I love to ice fish. A year ago I even suggested in my blog that I consider my first day on the ice each winter to be the beginning of the new year, http://outdoornebraska.ne.gov/blogs/2010/12/happy-year/ . Well, whether you have celebrated the new year or not, yet, I have! The kids and I got on the ice for a few hours last Friday afternoon. We drilled some holes, dropped some baits, blow the horns, throw the confetti, Happy New Year! Time to dance the bluegill dance!
I hesitated a bit to make this post, because as I am writing this I am not sure how our ice is going to hold up. We fished a small pond and found 3.5 inches of ice–just enough to be safe. With the warmer temperatures, melting, and now even rain, I am not sure we could even get back on the ice we fished last Friday. You will notice the life jackets, when I am on new ice and am not sure of ice conditions I wear a life jacket and use a spud bar to check the ice. I checked the ice every step of the way last week.
That reminds me of something else I wanted to say about ice safety–3-4 inches of new ice, good clear, hard ice, is enough to walk on and be safe. I would prefer 4 inches because with only 3 there is not much room for error. Ice thickness can vary across a body of water and if a person goes from 3 inches to only 2 inches they could have a problem. The thickness of the ice can be estimated by looking at cracks in the ice, but the best way is to punch or drill a hole and measure it! I measure ice thickness with an ice-skimmer that has a ruler on the handle. That way I know exactly how thick it ice–no guessing, no eye-balling, no estimating.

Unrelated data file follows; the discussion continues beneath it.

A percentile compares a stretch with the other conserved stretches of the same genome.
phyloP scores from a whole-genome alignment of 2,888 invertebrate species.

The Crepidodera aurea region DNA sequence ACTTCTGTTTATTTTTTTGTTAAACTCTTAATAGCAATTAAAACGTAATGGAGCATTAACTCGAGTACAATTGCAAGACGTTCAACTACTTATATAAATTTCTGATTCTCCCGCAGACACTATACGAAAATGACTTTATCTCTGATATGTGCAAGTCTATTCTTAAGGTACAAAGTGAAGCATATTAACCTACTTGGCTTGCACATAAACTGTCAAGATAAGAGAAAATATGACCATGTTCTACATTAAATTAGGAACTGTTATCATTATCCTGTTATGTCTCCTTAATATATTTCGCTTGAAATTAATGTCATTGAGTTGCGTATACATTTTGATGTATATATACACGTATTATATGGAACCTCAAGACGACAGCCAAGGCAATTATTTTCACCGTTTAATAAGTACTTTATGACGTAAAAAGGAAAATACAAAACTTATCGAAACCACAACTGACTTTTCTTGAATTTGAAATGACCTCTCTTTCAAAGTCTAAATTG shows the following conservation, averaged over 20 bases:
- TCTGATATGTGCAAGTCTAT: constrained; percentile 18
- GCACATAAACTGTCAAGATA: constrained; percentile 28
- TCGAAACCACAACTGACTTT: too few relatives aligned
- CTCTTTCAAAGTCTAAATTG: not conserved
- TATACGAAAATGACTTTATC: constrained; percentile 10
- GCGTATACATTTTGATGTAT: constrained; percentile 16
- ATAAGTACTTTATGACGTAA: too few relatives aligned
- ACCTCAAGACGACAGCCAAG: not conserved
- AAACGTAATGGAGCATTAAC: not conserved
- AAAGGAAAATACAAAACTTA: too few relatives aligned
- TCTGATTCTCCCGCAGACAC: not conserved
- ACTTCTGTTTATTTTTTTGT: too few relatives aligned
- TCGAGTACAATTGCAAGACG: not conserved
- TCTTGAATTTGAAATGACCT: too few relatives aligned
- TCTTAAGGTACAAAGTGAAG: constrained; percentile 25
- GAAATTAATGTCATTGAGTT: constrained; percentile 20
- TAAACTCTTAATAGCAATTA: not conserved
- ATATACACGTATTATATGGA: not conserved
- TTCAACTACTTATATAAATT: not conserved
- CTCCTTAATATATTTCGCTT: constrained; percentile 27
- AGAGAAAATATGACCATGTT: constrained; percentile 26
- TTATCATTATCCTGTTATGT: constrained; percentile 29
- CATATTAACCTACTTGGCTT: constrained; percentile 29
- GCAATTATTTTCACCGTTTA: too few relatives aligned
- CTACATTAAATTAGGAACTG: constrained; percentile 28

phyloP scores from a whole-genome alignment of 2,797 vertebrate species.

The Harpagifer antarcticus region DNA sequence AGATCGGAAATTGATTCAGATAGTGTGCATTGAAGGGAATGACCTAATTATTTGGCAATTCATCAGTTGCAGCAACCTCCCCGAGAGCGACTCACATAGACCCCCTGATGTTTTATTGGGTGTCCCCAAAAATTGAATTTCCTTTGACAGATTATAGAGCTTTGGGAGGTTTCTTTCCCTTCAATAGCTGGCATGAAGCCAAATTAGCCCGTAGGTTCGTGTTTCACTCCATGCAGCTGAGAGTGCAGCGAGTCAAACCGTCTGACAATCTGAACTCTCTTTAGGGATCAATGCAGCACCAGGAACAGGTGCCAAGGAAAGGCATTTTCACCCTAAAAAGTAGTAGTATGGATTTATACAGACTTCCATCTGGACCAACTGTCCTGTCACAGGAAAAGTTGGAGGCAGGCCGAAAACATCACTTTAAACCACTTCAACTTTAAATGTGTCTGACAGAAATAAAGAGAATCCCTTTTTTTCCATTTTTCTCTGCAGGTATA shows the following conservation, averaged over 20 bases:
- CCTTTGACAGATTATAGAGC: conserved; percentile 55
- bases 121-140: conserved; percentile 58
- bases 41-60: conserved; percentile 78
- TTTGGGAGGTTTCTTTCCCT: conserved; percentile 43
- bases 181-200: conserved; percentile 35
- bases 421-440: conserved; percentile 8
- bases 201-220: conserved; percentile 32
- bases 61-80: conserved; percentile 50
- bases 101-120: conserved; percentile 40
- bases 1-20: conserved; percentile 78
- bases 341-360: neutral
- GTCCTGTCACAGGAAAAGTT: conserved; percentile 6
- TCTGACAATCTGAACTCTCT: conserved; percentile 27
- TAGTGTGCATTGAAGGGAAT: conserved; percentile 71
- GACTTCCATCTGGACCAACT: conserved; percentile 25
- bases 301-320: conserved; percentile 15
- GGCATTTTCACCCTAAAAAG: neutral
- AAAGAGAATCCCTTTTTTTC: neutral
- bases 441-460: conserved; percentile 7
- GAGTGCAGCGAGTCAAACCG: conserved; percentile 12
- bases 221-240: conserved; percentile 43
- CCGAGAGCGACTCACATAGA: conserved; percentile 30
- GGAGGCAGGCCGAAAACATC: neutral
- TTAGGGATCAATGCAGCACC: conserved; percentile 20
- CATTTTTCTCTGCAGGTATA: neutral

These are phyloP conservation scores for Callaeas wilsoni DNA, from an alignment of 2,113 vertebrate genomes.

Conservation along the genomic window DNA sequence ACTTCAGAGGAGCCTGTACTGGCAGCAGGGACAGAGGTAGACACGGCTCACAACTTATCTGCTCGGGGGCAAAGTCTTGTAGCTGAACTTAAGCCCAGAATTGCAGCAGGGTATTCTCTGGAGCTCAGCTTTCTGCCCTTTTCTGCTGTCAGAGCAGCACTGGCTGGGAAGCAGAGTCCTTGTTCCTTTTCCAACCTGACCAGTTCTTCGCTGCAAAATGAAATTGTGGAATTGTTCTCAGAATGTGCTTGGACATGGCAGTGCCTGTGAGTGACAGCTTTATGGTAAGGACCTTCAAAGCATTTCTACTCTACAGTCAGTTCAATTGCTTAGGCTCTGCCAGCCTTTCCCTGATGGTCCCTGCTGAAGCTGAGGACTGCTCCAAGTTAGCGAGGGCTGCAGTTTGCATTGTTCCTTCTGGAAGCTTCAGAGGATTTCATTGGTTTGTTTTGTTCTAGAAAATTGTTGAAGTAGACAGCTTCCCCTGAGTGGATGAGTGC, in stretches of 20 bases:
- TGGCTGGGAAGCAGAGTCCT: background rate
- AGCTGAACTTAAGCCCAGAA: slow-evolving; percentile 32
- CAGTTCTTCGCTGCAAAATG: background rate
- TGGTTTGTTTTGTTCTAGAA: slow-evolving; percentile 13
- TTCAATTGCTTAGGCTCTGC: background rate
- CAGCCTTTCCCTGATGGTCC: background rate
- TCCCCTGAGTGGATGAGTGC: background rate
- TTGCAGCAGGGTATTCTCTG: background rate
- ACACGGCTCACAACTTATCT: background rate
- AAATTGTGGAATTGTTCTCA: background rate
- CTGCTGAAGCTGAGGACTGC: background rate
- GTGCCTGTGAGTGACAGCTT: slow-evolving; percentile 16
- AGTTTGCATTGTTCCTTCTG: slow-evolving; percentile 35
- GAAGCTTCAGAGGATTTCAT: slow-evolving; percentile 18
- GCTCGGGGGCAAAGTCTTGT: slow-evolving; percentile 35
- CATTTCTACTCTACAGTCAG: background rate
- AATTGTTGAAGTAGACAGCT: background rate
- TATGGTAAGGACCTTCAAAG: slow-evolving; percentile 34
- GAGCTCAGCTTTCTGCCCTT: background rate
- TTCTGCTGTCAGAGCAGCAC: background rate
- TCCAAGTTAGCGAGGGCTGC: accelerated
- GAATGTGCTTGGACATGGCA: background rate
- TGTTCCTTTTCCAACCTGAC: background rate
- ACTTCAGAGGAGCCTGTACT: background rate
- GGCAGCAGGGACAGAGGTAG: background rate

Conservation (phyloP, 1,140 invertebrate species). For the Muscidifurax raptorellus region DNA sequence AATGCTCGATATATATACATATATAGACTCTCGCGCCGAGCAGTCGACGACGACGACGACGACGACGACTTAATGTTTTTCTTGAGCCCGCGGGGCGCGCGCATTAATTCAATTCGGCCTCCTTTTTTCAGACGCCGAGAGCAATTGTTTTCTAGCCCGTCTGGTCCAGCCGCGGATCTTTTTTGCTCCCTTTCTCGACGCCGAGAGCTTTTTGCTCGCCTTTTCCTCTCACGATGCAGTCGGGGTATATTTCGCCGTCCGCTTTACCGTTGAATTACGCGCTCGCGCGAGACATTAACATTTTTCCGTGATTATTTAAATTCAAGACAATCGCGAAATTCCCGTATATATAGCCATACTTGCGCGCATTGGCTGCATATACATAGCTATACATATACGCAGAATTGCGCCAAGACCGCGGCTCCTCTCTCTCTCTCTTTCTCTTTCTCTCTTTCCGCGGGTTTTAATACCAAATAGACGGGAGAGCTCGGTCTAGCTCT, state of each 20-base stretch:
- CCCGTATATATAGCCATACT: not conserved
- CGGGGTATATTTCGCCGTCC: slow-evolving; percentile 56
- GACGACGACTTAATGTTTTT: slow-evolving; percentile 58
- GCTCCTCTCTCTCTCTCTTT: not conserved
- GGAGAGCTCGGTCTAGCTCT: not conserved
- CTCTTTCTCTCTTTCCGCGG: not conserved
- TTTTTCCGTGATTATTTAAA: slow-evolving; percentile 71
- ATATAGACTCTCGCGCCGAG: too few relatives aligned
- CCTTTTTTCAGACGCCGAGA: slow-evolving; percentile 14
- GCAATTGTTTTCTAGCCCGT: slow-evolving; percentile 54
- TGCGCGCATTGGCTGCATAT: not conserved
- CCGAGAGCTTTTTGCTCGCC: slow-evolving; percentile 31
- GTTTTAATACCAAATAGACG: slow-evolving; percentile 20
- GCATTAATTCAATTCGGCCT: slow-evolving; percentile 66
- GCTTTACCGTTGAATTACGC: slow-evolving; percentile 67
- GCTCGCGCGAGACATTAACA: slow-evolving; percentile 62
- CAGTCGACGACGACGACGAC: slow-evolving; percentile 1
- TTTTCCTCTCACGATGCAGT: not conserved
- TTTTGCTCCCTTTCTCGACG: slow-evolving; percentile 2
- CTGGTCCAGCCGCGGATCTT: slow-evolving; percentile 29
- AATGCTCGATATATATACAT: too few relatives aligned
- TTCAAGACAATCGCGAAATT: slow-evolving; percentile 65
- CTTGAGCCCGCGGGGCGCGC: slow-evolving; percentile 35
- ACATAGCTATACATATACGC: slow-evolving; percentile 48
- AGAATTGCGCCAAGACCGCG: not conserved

We caught a number of bluegills up to 8.5 inches, and a handful of small largemouth bass. We caught most of our fish in 11-13 feet of water. At first ice a person can often find fish in or near shallow water, especially if there is some live aquatic vegetation or other type of cover (e.g. brushpiles), but in ponds I often find the fish in or near the main basin of the pond even at first ice. The fish we caught were roaming out in deeper water. The bite was not real hot and heavy, but when we sat down and got to jigging we were catching fish. Often, at first ice, a person can be aggressive and cover a lot of water looking for active fish, and we did that, but we caught most of our fish then by slowing down and using smaller jigs. Horizontal jigs seemed to work best (e.g. Bro Bugs); tipped with either some plastics or wax worms. The fish were near the bottom, but would rise a foot of two to take baits.
Oh, I caught one nice crappie too!
That is a 14-inch crappie caught on 2-pound test line! Wish we could have caught a bunch more of those!
Oh, and you know I have to point this out–everything we caught was released. We may keep some panfish caught through the ice for some meals of fresh fish later on, but even then big crappies and bluegills will be going back down an ice hole.
Hopefully I will have a bunch more pictures and ice fishing reports for you in the next couple of weeks. I hope to get on the ice a bunch over the holidays, but that is going to depend on ice conditions. If you are planning to get on the ice, anytime, make sure it is safe!